|Scientific Name:||Crambe arborea|
|Species Authority:||Webb ex Christ|
|Taxonomic Notes:||Crambe arborea Webb ex Christ is a wild relative of the oil producing and fodder crop, C. abyssinica R.E. Fr., as well as being related to other brassica crops as a member of the subtribe Brassicinae (tribe Brassiceae) (Maxted et al. in prep.). Two varieties are native to Europe: C. arborea var. arborea and C. arborea var. indivisa Svent. (Euro+Med PlantBase 2006).|
|Red List Category & Criteria:||Vulnerable D2 ver 3.1|
|Assessor(s):||García Gallo, A., Cruz Trujillo, G.M., Marrero Gómez, M.V. & Rodríguez Delgado, O.|
|Reviewer(s):||Bilz, M., Kell, S.P. & Nieto, A.|
Crambe arborea is listed as Vulnerable because its area of occupancy (AOO) is only 3 km² and the number of locations is three. The population is stable and all sites are in protected areas. However, there are potential threats from landslides, which are frequent in the area, prolonged periods of drought and plant competition.
|Range Description:||Crambe arborea is endemic to the southeastern part of Tenerife in the Canary Islands, Spain. The extent of occurrence (EOO) is 300 km² (Commission of the European Communities 2009) and its area of occupancy (AOO) is only 3 km². This species is located in several canyons and cliffs of the municipalities of Candelaria and Güímar, with two main localities at Bco. of Chacorche and Ladera of Güímar, and a third minor locality at Bco. del Madroño.|
Native:Spain (Canary Is.)
|Range Map:||Click here to open the map viewer and explore range.|
|Population:||The population has been estimated to comprise 4,027 individuals (Commission of the European Communities 2009). It has two main subpopulations of more than 2,500 individuals each, separated by about 10 km by various towns and agricultural lands. However, there may be individuals scattered between the two although this has not been observed yet. The third subpopulation comprises 250 individuals. It occupies twelve 500 x 500 m grid squares and the population has been stable in the last decade (Bañares et al. 2008).|
|Habitat and Ecology:||
C. arborea grows in crags and old basaltic cliffs with a certain degree of shade and which are north-facing, from 300 to 850 m above sea level. A characteristic association of this species is Pericallido lanatae-Sonchetum gummifer.
It belongs to the semi-arid, thermo-Mediterranean association characterized by Sonchus gummifer and Pericallis lanata, and other local endemics such as Crambe arborea and Monanthes minima. They usually grow on cliffs and foothills, accompanying other species from the class Greenovio-class Aeonietea in addition to Aeonium arboreum var. holochrysum, Hypericum reflexum, Micromeria teneriffae, Parietaria filamentosa, Sonchus acaulis, Tinguarra cervariaefolia, etc. This plant can also flourish on anthropogenic slopes and in the beds of gullies, often accompanied by Bituminaria bituminous, Carlina salicifolia, Cistus monspeliensis, Euphorbia lamarckii, Kleinia neriifolia, Rumex Lunaria and Opuntia maxima, among others.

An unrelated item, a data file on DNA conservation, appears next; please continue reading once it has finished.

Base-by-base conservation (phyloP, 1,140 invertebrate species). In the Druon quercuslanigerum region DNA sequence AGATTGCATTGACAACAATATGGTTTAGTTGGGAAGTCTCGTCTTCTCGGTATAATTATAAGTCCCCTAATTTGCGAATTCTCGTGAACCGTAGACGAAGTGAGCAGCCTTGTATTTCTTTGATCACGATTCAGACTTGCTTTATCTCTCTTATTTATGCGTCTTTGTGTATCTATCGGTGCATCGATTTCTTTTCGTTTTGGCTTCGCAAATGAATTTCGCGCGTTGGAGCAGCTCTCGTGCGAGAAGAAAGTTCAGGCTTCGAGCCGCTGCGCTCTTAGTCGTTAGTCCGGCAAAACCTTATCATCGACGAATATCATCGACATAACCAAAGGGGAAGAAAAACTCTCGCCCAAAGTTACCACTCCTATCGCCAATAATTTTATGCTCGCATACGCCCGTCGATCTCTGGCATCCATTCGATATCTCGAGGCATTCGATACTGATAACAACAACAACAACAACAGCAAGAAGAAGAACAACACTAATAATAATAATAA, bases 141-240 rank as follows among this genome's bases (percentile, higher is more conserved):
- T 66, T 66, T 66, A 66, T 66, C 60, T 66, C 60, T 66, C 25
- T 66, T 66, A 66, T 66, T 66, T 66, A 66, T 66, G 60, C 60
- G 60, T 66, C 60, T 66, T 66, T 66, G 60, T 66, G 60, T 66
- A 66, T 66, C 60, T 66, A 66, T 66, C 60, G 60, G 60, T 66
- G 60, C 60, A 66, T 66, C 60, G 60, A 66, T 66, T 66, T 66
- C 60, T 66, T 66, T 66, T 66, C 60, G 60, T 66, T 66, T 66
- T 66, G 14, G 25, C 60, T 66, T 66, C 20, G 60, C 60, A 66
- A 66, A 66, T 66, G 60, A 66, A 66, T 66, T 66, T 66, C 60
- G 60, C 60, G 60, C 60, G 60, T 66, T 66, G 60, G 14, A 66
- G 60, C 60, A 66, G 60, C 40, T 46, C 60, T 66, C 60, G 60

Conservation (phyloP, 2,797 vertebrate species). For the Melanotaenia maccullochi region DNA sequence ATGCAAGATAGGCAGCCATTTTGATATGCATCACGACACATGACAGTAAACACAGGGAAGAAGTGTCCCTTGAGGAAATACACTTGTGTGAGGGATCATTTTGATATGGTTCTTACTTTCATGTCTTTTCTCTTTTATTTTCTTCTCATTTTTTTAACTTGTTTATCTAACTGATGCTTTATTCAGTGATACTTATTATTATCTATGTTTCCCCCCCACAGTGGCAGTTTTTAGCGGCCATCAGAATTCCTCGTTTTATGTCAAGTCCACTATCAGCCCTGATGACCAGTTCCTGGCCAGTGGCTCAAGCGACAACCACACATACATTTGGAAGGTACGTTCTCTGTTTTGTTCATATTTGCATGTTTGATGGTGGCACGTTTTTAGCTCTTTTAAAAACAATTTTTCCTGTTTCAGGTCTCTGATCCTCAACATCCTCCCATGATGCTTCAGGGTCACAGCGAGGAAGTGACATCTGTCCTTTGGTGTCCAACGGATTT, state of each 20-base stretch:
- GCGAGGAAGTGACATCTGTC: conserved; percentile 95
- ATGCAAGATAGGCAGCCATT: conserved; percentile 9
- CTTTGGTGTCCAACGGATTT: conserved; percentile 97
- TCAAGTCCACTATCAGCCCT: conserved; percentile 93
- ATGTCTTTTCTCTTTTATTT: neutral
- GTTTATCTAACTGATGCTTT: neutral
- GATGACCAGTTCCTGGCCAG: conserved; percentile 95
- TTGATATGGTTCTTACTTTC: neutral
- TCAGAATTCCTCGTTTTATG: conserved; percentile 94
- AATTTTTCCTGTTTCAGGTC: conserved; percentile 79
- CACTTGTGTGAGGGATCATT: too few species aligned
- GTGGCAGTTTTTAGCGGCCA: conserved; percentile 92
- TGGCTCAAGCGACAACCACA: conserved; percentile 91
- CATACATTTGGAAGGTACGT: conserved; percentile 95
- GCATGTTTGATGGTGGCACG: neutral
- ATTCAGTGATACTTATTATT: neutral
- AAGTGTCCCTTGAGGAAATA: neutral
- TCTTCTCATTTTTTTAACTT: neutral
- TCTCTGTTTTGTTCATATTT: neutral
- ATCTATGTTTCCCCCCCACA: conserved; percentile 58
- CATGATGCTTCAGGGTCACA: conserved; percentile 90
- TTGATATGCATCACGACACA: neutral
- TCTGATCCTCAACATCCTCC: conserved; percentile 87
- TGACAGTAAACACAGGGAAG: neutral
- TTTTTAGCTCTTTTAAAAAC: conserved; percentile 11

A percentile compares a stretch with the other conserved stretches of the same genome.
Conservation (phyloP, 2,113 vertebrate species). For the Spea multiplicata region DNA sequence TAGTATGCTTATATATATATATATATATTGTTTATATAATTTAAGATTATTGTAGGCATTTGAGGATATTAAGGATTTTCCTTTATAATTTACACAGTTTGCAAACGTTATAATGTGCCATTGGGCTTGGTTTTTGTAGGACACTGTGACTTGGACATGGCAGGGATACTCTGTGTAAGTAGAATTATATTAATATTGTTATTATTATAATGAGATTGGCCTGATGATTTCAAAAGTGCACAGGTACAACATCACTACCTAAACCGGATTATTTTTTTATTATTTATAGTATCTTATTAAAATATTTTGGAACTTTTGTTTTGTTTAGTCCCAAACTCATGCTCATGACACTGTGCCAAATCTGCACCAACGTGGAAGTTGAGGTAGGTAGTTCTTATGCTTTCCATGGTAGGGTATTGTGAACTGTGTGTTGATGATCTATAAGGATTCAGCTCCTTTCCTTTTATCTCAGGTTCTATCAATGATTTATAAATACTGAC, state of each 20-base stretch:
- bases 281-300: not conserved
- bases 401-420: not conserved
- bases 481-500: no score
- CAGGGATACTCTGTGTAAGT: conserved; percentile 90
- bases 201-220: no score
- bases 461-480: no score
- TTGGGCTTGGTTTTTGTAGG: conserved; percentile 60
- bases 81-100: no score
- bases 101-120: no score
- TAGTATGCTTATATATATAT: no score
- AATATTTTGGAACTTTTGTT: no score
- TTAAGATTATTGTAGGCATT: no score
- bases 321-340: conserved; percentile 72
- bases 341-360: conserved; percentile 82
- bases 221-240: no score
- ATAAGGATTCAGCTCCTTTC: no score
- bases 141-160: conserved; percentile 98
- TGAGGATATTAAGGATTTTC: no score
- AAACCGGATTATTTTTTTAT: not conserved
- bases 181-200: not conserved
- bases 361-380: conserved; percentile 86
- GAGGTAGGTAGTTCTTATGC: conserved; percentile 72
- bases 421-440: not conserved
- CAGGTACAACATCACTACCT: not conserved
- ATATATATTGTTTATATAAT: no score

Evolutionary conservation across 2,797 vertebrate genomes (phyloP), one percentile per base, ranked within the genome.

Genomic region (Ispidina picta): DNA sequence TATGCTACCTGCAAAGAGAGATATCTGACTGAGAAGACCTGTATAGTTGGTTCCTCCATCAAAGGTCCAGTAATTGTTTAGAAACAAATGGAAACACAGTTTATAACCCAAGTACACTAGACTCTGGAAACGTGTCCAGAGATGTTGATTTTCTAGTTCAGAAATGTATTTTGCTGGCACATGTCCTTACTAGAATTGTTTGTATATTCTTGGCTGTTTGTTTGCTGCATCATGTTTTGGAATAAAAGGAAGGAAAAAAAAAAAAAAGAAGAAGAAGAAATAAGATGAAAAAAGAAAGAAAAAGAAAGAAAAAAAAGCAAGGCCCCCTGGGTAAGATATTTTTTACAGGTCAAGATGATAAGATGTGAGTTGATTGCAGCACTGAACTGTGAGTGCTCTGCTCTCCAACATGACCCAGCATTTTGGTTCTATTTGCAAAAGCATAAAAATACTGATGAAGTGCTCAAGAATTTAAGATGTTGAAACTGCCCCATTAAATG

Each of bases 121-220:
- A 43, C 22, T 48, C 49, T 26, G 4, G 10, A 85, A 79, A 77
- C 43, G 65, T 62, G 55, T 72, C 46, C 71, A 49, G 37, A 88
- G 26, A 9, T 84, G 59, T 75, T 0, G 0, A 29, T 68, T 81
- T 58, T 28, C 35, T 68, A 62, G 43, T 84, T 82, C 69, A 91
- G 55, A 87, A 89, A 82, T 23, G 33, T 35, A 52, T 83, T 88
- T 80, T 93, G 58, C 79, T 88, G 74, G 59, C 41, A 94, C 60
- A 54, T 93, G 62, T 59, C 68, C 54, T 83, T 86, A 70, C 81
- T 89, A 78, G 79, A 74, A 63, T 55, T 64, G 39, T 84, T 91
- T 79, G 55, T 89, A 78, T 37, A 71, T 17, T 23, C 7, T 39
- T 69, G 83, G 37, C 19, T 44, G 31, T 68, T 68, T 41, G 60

C. arborea is a hermaphrodite plant with insect pollination.
|Use and Trade:||It is a wild relative of and potential gene donor to the oil producing and fodder crop, C. abyssinica, as well as being related to other brassica crops.|
There are no anthropogenic threats to this species. Grazing abandonment in the area has notably improved the conservation status of populations (Commission of the European Communities 2009).
Landslides, common in the ravines and hillsides where the species grows and prolonged drought are significant natural threats. Plant competition, both with alien and native species is a large problem.
Crambe arborea is listed on Appendix I of the Convention on the Conservation of European Wildlife and Natural Habitats (Bern Convention) and as a priority species on Annex II of the EU Habitats Directive. It is classed as Vulnerable D2 on the Spanish red list (Moreno 2008). The genus Crambe is listed in Annex I of the International Treaty on Plant Genetic Resources for Food and Agriculture as part of the brassica complex.
The conservation status for the three populations is good. All are within the Parque Nacional de la Corona Forestal, an in the SCI with the same name.
EURISCO reports only six germplasm accessions of C. arborea held in European genebanks (EURISCO Catalogue 2010). Further germplasm collection and duplicated ex situ storage is a priority for this species.
|Citation:||García Gallo, A., Cruz Trujillo, G.M., Marrero Gómez, M.V. & Rodríguez Delgado, O. 2013. Crambe arborea. The IUCN Red List of Threatened Species. Version 2014.3. <www.iucnredlist.org>. Downloaded on 30 January 2015.|
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